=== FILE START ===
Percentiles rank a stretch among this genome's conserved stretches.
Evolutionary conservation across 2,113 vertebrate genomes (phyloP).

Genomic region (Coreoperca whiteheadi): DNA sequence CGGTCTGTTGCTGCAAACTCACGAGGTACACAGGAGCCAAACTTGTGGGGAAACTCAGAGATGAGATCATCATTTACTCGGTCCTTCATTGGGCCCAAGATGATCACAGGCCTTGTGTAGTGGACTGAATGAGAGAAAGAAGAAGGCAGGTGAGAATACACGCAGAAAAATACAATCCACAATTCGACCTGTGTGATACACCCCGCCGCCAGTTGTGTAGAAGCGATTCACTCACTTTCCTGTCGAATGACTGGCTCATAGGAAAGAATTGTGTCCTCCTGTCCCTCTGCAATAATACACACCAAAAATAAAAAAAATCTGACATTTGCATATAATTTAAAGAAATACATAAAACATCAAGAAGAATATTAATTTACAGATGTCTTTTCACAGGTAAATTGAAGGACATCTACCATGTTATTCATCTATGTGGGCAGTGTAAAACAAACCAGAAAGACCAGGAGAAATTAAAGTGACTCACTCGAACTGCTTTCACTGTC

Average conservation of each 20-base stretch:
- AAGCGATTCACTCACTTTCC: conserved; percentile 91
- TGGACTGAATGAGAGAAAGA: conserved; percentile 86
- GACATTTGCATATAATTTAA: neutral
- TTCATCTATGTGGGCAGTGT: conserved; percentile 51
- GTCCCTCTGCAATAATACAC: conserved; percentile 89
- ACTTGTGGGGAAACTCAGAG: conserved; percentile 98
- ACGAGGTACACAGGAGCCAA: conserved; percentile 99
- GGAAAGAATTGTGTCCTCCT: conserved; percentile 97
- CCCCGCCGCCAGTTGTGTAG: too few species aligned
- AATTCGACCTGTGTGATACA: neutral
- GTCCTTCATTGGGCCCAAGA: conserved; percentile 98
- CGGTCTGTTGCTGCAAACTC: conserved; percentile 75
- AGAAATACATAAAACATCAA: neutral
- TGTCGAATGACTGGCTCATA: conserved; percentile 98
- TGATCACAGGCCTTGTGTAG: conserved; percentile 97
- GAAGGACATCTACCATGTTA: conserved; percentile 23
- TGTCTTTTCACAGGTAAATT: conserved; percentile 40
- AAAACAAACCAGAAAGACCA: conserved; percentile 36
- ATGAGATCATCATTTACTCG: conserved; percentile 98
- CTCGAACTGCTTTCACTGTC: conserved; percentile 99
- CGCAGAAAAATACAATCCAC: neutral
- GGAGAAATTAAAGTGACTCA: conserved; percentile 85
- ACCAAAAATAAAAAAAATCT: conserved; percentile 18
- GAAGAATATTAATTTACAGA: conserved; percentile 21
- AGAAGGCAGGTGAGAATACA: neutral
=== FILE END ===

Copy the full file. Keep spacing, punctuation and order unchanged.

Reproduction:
Percentiles rank a stretch among this genome's conserved stretches.
Evolutionary conservation across 2,113 vertebrate genomes (phyloP).

Genomic region (Coreoperca whiteheadi): DNA sequence CGGTCTGTTGCTGCAAACTCACGAGGTACACAGGAGCCAAACTTGTGGGGAAACTCAGAGATGAGATCATCATTTACTCGGTCCTTCATTGGGCCCAAGATGATCACAGGCCTTGTGTAGTGGACTGAATGAGAGAAAGAAGAAGGCAGGTGAGAATACACGCAGAAAAATACAATCCACAATTCGACCTGTGTGATACACCCCGCCGCCAGTTGTGTAGAAGCGATTCACTCACTTTCCTGTCGAATGACTGGCTCATAGGAAAGAATTGTGTCCTCCTGTCCCTCTGCAATAATACACACCAAAAATAAAAAAAATCTGACATTTGCATATAATTTAAAGAAATACATAAAACATCAAGAAGAATATTAATTTACAGATGTCTTTTCACAGGTAAATTGAAGGACATCTACCATGTTATTCATCTATGTGGGCAGTGTAAAACAAACCAGAAAGACCAGGAGAAATTAAAGTGACTCACTCGAACTGCTTTCACTGTC

Average conservation of each 20-base stretch:
- AAGCGATTCACTCACTTTCC: conserved; percentile 91
- TGGACTGAATGAGAGAAAGA: conserved; percentile 86
- GACATTTGCATATAATTTAA: neutral
- TTCATCTATGTGGGCAGTGT: conserved; percentile 51
- GTCCCTCTGCAATAATACAC: conserved; percentile 89
- ACTTGTGGGGAAACTCAGAG: conserved; percentile 98
- ACGAGGTACACAGGAGCCAA: conserved; percentile 99
- GGAAAGAATTGTGTCCTCCT: conserved; percentile 97
- CCCCGCCGCCAGTTGTGTAG: too few species aligned
- AATTCGACCTGTGTGATACA: neutral
- GTCCTTCATTGGGCCCAAGA: conserved; percentile 98
- CGGTCTGTTGCTGCAAACTC: conserved; percentile 75
- AGAAATACATAAAACATCAA: neutral
- TGTCGAATGACTGGCTCATA: conserved; percentile 98
- TGATCACAGGCCTTGTGTAG: conserved; percentile 97
- GAAGGACATCTACCATGTTA: conserved; percentile 23
- TGTCTTTTCACAGGTAAATT: conserved; percentile 40
- AAAACAAACCAGAAAGACCA: conserved; percentile 36
- ATGAGATCATCATTTACTCG: conserved; percentile 98
- CTCGAACTGCTTTCACTGTC: conserved; percentile 99
- CGCAGAAAAATACAATCCAC: neutral
- GGAGAAATTAAAGTGACTCA: conserved; percentile 85
- ACCAAAAATAAAAAAAATCT: conserved; percentile 18
- GAAGAATATTAATTTACAGA: conserved; percentile 21
- AGAAGGCAGGTGAGAATACA: neutral